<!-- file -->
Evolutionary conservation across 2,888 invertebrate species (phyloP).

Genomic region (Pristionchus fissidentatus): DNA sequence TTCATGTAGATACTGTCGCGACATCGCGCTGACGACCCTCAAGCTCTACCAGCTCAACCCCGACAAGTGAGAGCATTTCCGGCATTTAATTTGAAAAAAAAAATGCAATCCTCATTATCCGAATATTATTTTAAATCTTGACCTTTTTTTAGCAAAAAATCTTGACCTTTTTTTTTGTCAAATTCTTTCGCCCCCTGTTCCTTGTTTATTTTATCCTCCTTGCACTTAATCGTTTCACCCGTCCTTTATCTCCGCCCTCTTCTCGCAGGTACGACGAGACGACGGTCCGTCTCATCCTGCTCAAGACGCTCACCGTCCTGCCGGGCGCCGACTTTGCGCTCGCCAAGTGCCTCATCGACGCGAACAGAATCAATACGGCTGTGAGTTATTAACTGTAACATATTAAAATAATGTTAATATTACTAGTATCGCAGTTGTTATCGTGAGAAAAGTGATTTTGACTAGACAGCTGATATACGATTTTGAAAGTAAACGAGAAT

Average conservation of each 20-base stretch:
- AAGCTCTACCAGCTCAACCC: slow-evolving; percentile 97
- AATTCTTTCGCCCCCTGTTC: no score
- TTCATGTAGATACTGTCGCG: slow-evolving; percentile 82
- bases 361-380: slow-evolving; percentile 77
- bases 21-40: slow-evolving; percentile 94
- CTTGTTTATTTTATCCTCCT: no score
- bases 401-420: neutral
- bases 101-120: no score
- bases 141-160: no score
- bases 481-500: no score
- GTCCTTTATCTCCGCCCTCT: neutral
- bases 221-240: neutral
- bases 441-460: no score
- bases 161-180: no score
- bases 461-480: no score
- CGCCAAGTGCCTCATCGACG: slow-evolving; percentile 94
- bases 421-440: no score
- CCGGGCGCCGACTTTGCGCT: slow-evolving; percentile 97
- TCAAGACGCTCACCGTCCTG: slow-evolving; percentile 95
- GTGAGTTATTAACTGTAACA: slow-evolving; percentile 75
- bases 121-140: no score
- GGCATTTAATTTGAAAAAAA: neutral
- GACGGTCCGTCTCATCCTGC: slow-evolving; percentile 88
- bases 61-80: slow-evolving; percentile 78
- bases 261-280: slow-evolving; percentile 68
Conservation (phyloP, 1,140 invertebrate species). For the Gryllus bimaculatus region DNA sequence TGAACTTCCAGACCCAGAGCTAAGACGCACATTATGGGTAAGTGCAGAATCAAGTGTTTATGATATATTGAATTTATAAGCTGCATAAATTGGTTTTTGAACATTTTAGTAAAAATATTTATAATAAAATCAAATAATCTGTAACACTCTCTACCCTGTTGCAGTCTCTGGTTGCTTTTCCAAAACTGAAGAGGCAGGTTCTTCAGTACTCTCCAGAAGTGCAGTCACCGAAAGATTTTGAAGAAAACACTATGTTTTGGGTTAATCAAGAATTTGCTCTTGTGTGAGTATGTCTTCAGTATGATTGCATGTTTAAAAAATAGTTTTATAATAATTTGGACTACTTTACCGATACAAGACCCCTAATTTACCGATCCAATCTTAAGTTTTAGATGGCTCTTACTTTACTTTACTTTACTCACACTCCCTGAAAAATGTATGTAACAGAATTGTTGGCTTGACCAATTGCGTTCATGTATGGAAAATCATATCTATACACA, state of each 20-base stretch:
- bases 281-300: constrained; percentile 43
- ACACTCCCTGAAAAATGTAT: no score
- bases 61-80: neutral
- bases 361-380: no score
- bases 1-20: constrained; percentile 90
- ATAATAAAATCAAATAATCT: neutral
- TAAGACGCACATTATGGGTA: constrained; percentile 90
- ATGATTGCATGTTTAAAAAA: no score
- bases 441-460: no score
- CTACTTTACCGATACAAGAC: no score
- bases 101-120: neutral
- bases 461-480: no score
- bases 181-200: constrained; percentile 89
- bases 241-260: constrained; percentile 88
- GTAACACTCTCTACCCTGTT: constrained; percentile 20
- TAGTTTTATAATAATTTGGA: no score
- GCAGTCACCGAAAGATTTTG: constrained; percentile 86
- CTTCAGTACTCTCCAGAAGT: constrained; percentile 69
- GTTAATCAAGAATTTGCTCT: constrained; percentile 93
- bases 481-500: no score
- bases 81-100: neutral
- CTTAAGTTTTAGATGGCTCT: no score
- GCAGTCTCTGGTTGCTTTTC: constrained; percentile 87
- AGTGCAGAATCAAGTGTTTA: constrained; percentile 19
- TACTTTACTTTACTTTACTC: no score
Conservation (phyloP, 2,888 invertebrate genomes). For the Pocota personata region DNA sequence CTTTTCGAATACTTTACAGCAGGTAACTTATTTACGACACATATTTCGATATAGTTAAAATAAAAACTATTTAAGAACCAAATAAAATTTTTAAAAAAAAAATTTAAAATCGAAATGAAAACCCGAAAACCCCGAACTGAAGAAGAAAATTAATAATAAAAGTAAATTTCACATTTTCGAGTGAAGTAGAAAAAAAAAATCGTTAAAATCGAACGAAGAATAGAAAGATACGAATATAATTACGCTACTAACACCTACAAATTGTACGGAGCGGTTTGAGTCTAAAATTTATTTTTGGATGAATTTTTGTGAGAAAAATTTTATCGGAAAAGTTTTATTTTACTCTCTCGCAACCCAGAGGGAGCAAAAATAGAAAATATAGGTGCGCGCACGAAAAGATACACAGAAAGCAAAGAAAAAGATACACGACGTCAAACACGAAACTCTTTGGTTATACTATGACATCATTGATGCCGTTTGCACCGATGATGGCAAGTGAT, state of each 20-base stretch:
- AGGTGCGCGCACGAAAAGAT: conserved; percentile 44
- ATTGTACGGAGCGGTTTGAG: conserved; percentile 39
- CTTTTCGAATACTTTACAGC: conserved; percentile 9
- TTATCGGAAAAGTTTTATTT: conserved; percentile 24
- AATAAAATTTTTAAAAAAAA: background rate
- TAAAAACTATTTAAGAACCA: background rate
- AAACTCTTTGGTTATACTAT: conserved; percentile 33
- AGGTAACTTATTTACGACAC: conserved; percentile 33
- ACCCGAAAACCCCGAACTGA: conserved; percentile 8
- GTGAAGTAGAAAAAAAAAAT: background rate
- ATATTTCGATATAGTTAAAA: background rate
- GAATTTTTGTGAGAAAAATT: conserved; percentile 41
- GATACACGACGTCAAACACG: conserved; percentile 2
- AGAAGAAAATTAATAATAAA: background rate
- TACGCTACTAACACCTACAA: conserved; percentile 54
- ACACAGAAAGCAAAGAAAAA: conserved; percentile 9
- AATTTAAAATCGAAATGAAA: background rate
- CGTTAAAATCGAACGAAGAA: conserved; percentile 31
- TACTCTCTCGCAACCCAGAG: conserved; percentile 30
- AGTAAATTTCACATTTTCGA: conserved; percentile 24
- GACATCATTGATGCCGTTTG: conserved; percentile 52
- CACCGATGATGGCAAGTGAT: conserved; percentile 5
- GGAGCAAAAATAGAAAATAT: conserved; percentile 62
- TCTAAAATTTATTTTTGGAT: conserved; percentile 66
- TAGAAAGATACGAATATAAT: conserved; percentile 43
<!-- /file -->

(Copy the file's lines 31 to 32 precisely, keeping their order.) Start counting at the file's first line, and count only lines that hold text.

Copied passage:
- ACACTCCCTGAAAAATGTAT: no score
- bases 61-80: neutral